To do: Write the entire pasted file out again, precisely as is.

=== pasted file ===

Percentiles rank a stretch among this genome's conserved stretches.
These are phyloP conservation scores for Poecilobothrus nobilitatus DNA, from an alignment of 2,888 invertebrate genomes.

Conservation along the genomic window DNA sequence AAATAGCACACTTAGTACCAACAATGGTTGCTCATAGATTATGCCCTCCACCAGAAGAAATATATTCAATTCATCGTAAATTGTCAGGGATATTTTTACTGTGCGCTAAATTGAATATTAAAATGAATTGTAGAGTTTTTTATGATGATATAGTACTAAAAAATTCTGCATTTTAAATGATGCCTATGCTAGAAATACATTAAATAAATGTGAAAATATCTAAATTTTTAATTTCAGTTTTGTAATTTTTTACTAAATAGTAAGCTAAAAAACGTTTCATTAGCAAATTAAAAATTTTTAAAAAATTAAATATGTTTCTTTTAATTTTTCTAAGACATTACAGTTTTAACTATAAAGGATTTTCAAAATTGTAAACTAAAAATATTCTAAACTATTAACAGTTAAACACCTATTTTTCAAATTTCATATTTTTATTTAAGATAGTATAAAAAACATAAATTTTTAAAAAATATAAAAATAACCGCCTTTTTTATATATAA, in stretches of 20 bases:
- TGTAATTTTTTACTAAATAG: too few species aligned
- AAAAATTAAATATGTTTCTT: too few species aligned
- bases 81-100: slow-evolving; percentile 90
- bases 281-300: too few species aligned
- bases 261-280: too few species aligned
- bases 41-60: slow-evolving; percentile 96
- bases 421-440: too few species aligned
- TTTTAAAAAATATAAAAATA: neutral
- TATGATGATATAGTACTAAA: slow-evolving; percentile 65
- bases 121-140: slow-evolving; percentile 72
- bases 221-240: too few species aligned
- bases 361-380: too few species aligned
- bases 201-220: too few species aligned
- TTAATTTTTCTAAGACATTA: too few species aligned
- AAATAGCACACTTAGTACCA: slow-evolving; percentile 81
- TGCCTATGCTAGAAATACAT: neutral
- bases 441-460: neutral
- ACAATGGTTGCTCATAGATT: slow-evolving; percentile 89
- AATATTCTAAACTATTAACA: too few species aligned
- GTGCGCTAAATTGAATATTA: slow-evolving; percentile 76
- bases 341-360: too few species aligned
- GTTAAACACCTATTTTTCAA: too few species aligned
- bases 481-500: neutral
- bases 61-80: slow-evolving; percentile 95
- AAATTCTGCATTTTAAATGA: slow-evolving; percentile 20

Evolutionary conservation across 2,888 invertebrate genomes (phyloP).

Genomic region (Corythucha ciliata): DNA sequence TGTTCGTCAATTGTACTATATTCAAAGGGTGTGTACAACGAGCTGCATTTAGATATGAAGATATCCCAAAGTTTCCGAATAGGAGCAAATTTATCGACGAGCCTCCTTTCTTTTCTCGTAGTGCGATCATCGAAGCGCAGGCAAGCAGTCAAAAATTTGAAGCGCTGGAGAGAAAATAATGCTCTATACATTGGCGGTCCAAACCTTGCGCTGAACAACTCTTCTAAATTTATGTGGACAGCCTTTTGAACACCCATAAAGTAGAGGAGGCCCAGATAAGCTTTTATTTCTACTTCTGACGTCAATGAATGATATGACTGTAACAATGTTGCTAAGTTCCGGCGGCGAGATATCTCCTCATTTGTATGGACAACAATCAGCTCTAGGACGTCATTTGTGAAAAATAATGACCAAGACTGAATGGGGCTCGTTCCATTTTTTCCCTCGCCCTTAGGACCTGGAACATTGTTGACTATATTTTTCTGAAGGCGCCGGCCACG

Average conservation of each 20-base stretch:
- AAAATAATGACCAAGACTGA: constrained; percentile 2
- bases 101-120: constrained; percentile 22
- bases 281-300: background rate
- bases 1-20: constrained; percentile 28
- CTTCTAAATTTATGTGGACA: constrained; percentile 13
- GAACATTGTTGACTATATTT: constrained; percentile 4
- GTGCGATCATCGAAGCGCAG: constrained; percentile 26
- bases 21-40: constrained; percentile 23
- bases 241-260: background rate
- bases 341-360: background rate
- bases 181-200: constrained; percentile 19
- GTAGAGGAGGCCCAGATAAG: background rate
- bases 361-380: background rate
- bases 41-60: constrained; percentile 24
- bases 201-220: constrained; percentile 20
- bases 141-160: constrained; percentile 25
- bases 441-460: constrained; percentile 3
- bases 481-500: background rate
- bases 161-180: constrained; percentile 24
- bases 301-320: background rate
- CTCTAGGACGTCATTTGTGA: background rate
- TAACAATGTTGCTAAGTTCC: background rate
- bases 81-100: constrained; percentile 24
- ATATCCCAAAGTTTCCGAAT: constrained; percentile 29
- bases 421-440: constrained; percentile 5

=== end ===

Percentiles rank a stretch among this genome's conserved stretches.
These are phyloP conservation scores for Poecilobothrus nobilitatus DNA, from an alignment of 2,888 invertebrate genomes.

Conservation along the genomic window DNA sequence AAATAGCACACTTAGTACCAACAATGGTTGCTCATAGATTATGCCCTCCACCAGAAGAAATATATTCAATTCATCGTAAATTGTCAGGGATATTTTTACTGTGCGCTAAATTGAATATTAAAATGAATTGTAGAGTTTTTTATGATGATATAGTACTAAAAAATTCTGCATTTTAAATGATGCCTATGCTAGAAATACATTAAATAAATGTGAAAATATCTAAATTTTTAATTTCAGTTTTGTAATTTTTTACTAAATAGTAAGCTAAAAAACGTTTCATTAGCAAATTAAAAATTTTTAAAAAATTAAATATGTTTCTTTTAATTTTTCTAAGACATTACAGTTTTAACTATAAAGGATTTTCAAAATTGTAAACTAAAAATATTCTAAACTATTAACAGTTAAACACCTATTTTTCAAATTTCATATTTTTATTTAAGATAGTATAAAAAACATAAATTTTTAAAAAATATAAAAATAACCGCCTTTTTTATATATAA, in stretches of 20 bases:
- TGTAATTTTTTACTAAATAG: too few species aligned
- AAAAATTAAATATGTTTCTT: too few species aligned
- bases 81-100: slow-evolving; percentile 90
- bases 281-300: too few species aligned
- bases 261-280: too few species aligned
- bases 41-60: slow-evolving; percentile 96
- bases 421-440: too few species aligned
- TTTTAAAAAATATAAAAATA: neutral
- TATGATGATATAGTACTAAA: slow-evolving; percentile 65
- bases 121-140: slow-evolving; percentile 72
- bases 221-240: too few species aligned
- bases 361-380: too few species aligned
- bases 201-220: too few species aligned
- TTAATTTTTCTAAGACATTA: too few species aligned
- AAATAGCACACTTAGTACCA: slow-evolving; percentile 81
- TGCCTATGCTAGAAATACAT: neutral
- bases 441-460: neutral
- ACAATGGTTGCTCATAGATT: slow-evolving; percentile 89
- AATATTCTAAACTATTAACA: too few species aligned
- GTGCGCTAAATTGAATATTA: slow-evolving; percentile 76
- bases 341-360: too few species aligned
- GTTAAACACCTATTTTTCAA: too few species aligned
- bases 481-500: neutral
- bases 61-80: slow-evolving; percentile 95
- AAATTCTGCATTTTAAATGA: slow-evolving; percentile 20

Evolutionary conservation across 2,888 invertebrate genomes (phyloP).

Genomic region (Corythucha ciliata): DNA sequence TGTTCGTCAATTGTACTATATTCAAAGGGTGTGTACAACGAGCTGCATTTAGATATGAAGATATCCCAAAGTTTCCGAATAGGAGCAAATTTATCGACGAGCCTCCTTTCTTTTCTCGTAGTGCGATCATCGAAGCGCAGGCAAGCAGTCAAAAATTTGAAGCGCTGGAGAGAAAATAATGCTCTATACATTGGCGGTCCAAACCTTGCGCTGAACAACTCTTCTAAATTTATGTGGACAGCCTTTTGAACACCCATAAAGTAGAGGAGGCCCAGATAAGCTTTTATTTCTACTTCTGACGTCAATGAATGATATGACTGTAACAATGTTGCTAAGTTCCGGCGGCGAGATATCTCCTCATTTGTATGGACAACAATCAGCTCTAGGACGTCATTTGTGAAAAATAATGACCAAGACTGAATGGGGCTCGTTCCATTTTTTCCCTCGCCCTTAGGACCTGGAACATTGTTGACTATATTTTTCTGAAGGCGCCGGCCACG

Average conservation of each 20-base stretch:
- AAAATAATGACCAAGACTGA: constrained; percentile 2
- bases 101-120: constrained; percentile 22
- bases 281-300: background rate
- bases 1-20: constrained; percentile 28
- CTTCTAAATTTATGTGGACA: constrained; percentile 13
- GAACATTGTTGACTATATTT: constrained; percentile 4
- GTGCGATCATCGAAGCGCAG: constrained; percentile 26
- bases 21-40: constrained; percentile 23
- bases 241-260: background rate
- bases 341-360: background rate
- bases 181-200: constrained; percentile 19
- GTAGAGGAGGCCCAGATAAG: background rate
- bases 361-380: background rate
- bases 41-60: constrained; percentile 24
- bases 201-220: constrained; percentile 20
- bases 141-160: constrained; percentile 25
- bases 441-460: constrained; percentile 3
- bases 481-500: background rate
- bases 161-180: constrained; percentile 24
- bases 301-320: background rate
- CTCTAGGACGTCATTTGTGA: background rate
- TAACAATGTTGCTAAGTTCC: background rate
- bases 81-100: constrained; percentile 24
- ATATCCCAAAGTTTCCGAAT: constrained; percentile 29
- bases 421-440: constrained; percentile 5